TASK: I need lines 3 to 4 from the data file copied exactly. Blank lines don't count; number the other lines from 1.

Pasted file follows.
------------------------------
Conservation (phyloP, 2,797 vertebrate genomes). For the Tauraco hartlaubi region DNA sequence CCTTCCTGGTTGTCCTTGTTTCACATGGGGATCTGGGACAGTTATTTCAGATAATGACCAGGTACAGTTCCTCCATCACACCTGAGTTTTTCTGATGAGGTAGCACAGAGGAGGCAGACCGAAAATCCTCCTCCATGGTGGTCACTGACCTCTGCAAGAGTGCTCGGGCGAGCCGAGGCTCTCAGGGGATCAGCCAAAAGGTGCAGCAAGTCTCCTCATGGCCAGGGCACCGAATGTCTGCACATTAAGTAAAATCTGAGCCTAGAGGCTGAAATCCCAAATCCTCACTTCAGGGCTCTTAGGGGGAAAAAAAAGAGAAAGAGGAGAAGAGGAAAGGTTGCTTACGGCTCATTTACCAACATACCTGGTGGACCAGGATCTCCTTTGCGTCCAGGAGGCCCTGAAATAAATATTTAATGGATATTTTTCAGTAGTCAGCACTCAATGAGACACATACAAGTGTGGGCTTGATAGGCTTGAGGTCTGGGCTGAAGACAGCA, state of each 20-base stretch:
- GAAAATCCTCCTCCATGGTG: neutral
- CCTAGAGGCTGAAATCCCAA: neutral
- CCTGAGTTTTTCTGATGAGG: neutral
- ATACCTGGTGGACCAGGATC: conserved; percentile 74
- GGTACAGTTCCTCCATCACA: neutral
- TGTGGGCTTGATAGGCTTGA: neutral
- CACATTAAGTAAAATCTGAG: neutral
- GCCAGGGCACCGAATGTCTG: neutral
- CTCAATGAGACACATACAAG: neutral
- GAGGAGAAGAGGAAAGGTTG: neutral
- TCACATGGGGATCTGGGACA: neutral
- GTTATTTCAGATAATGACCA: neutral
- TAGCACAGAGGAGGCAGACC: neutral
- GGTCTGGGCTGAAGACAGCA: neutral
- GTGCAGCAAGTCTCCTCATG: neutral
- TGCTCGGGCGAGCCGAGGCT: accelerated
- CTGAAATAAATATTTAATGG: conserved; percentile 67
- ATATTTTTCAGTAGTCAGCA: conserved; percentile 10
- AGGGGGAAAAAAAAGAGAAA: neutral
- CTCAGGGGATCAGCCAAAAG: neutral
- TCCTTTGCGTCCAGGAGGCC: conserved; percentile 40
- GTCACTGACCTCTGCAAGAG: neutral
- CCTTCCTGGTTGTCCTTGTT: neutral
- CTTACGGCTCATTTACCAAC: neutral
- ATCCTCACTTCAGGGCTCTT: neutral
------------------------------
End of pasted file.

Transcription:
- CCTAGAGGCTGAAATCCCAA: neutral
- CCTGAGTTTTTCTGATGAGG: neutral